On an interface, one can configure max 8 buffer pools. (ebmpi register). Theoretically there shouldn't be a restriction in configuring them in dts. However usdpaa code willl only use 3 buffer pools. So changes should be performed there - at ppac level.

1 - The buffer size is calculated based on frame size. The BMI optimizes the selection of the buffer, to minimize the memory footprint. The BMI tries to obtain
the BMan pool with smallest available buffers to fit the whole frame. Then the BMI tries to allocate one
external buffer within the selected pool from BMan. If requested pool is depleted, the BMI requests a
buffer from the next larger size pool. If that pool is also depleted, it tries another pool with bigger buffers
and so on. This process continues until either a buffer is found or no more pools with larger buffers are
available. Depending of the traffic packets' size more than one pool  should be an improvement. Note than BMAN is only a manager of tokens. No allocations actually occur in BMAN.

2. There is no implicit logic that separates the buffers in a bpool. One can define storage profiles per port and each storage profile may contain buffer pools for specific flows. For example one can have separate pools for kernel space traffic and userspace traffic. One should now very  well the design of his scheme -  when different flows acquire or release buffers.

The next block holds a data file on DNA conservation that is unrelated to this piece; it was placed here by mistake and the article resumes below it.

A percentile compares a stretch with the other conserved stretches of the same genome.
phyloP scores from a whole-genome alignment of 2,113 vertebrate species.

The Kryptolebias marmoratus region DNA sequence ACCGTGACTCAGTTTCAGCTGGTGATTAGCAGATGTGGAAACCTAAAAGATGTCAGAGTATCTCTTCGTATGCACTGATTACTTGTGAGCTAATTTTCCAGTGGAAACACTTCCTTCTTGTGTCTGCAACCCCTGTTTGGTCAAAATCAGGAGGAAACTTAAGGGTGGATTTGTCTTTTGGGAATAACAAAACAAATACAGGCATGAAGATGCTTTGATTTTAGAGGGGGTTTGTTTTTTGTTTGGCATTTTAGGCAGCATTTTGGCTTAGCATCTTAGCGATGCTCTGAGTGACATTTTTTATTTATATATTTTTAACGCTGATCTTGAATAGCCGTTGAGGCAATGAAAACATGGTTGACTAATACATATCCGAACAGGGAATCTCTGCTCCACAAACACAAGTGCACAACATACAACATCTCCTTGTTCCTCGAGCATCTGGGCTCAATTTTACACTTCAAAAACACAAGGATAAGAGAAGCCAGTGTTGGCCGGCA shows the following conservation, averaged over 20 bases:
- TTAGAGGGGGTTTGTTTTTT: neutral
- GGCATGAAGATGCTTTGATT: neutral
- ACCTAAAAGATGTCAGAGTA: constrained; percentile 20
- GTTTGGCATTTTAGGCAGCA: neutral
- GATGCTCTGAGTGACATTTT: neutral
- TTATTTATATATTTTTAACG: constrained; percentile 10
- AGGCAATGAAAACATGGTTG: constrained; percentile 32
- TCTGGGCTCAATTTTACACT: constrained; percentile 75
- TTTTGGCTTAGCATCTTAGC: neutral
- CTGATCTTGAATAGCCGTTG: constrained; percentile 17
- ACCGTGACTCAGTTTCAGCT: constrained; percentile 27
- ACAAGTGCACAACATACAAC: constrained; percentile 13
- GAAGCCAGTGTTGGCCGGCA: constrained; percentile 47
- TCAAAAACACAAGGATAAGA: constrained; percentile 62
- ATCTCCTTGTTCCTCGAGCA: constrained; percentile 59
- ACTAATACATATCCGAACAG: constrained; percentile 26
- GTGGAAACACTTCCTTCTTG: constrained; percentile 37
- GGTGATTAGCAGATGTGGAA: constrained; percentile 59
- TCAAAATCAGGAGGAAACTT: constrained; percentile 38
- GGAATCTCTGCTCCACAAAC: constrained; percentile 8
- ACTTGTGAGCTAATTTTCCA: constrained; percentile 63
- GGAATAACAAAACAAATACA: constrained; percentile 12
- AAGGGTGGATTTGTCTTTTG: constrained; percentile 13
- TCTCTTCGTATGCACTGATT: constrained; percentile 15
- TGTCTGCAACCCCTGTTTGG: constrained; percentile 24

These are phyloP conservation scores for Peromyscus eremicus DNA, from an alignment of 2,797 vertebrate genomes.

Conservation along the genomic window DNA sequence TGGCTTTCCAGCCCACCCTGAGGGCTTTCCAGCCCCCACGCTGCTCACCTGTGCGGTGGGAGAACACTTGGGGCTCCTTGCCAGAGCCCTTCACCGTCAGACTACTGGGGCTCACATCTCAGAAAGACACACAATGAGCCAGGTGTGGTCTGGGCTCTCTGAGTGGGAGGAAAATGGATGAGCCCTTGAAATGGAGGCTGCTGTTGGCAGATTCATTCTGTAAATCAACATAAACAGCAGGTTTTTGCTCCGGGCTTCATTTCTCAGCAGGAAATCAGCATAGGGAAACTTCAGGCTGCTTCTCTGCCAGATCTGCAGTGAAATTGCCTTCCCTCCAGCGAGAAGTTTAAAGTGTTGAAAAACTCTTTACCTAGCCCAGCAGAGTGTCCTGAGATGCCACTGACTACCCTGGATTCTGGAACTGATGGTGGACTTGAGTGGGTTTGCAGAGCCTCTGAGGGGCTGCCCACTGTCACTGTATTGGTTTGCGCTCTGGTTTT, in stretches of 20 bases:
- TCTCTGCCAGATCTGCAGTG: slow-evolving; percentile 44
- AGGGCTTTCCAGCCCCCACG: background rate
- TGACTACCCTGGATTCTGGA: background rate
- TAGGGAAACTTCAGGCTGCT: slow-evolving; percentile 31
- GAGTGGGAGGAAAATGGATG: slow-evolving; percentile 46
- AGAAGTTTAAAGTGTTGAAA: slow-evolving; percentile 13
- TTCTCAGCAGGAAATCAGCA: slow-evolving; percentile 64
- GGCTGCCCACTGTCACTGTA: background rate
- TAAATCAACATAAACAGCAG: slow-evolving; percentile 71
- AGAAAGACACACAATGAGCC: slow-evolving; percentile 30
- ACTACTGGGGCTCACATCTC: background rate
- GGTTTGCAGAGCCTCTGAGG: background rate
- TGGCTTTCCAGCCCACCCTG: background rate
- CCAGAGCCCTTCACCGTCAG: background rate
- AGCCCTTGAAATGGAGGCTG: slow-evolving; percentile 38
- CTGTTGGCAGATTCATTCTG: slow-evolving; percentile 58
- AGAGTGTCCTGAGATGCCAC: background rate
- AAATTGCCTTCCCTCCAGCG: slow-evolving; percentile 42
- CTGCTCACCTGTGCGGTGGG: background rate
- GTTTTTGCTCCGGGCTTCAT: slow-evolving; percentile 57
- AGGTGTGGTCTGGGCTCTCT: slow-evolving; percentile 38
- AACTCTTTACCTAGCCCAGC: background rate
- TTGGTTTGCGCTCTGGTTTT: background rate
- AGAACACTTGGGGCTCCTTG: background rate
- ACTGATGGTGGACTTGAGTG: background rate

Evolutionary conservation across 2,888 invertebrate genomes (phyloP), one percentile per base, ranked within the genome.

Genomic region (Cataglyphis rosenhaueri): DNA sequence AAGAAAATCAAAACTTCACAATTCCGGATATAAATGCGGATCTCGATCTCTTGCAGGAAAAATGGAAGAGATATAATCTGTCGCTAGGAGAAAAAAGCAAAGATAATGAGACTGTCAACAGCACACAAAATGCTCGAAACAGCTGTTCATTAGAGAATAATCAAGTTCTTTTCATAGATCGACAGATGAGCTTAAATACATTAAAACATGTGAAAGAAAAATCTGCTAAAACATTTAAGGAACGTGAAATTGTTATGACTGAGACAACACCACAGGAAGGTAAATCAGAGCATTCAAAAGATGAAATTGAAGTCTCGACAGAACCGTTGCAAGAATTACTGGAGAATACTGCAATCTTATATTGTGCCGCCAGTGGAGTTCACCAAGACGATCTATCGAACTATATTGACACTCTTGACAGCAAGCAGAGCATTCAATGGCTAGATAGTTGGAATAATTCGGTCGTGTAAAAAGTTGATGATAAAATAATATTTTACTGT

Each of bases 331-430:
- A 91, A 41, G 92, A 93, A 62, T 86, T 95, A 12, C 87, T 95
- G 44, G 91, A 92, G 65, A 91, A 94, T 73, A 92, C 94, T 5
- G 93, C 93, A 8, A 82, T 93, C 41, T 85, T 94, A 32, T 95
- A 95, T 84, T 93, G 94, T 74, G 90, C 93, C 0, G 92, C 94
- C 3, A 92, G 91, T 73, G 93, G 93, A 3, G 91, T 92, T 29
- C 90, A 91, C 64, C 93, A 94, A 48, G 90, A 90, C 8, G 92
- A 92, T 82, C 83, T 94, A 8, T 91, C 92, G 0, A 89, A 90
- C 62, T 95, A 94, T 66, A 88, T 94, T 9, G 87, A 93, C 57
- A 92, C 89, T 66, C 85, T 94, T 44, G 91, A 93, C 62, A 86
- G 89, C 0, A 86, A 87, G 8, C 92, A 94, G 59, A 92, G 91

For example if you send a kernel frame to userspace, that comes from  a kernel pool, a copy should be performed to the userspace pool, otherwise a crash would occur.

3. If you start the board with no private interfaces -- that is only usdpaa interfaces - you can use 64 pools (changes should be performed at usdpaa  level ). The starting index for bpool is 0.

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Contributor II

Regarding the configuration of the bpools with different sizes. Is this achieved by "fsl,bpool-Ethernet-cfg"? There are 6 arguments there (which I believe should be interpreted in groups of 2 thus 3 arguments). What is there meaning?

Similar the syntax "fsl,bpool-thresholds" ... I assume this applies when a bpool is close to become empty. What the arguments mean?

PS: iti dau o bere cand trec prin Bucuresti! :smileygrin:

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NXP Employee
NXP Employee
fsl,bpool-ethernet-cfg = <count size base_address>;
count = number of buffers in the pool
size = buffer size